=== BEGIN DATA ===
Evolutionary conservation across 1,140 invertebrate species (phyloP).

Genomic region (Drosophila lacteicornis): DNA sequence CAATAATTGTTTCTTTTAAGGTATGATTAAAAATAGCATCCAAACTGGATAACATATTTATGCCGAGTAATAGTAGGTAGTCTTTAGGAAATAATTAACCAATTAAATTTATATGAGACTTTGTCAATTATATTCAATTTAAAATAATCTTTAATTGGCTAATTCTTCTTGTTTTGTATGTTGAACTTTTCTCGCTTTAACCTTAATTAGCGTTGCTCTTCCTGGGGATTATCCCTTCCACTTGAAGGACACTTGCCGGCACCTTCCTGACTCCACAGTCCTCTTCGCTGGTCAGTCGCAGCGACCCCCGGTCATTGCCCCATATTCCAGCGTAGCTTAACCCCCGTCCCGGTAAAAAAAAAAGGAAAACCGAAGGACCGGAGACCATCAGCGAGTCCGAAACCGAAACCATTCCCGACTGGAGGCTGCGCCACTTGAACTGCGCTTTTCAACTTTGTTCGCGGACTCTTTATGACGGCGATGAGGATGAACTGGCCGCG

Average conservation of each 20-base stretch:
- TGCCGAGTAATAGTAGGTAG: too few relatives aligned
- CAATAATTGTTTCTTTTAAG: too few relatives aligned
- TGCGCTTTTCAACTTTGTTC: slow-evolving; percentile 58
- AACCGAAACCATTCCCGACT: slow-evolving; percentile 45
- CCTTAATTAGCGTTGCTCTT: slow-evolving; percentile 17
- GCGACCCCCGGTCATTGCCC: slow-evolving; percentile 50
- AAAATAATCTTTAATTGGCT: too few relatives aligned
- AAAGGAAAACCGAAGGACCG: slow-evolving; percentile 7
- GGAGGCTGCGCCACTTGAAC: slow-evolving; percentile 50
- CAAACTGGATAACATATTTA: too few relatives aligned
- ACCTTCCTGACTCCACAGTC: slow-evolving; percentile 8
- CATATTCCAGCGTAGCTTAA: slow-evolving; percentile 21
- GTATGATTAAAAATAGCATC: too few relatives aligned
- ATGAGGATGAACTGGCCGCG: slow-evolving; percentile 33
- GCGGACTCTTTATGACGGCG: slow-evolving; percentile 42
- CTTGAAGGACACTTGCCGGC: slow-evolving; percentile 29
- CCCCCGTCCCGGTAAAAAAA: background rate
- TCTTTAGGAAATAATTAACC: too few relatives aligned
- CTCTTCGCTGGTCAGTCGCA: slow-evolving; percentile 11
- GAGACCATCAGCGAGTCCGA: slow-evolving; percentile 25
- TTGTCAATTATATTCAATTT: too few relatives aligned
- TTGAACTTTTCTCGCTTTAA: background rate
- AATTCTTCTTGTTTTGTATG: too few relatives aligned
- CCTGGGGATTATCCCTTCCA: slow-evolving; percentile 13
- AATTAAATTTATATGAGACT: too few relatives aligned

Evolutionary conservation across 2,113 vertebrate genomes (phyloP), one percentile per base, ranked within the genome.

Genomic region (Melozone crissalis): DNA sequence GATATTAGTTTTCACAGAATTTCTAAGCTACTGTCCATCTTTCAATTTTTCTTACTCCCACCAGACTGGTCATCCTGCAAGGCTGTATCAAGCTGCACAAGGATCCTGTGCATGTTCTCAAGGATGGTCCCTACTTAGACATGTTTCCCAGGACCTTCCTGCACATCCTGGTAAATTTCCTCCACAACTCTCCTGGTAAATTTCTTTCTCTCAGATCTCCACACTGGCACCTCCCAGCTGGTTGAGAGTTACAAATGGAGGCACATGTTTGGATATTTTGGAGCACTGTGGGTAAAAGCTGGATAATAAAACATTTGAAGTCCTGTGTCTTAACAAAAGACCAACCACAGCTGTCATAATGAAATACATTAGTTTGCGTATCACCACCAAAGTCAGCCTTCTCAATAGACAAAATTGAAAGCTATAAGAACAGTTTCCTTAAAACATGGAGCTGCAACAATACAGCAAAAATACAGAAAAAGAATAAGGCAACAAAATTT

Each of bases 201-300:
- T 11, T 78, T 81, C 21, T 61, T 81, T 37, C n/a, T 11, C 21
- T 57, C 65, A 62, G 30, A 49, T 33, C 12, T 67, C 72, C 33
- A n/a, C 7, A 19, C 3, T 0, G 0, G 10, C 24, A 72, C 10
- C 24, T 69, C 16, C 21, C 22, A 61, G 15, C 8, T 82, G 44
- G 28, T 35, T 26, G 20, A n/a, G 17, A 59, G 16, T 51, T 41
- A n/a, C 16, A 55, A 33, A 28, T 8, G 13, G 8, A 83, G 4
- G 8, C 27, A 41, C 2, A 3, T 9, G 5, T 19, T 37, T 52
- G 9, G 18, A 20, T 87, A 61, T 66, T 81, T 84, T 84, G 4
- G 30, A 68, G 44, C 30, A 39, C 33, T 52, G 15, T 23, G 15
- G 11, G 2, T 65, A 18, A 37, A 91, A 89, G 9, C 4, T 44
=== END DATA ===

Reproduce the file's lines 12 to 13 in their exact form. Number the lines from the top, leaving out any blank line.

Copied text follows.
- GGAGGCTGCGCCACTTGAAC: slow-evolving; percentile 50
- CAAACTGGATAACATATTTA: too few relatives aligned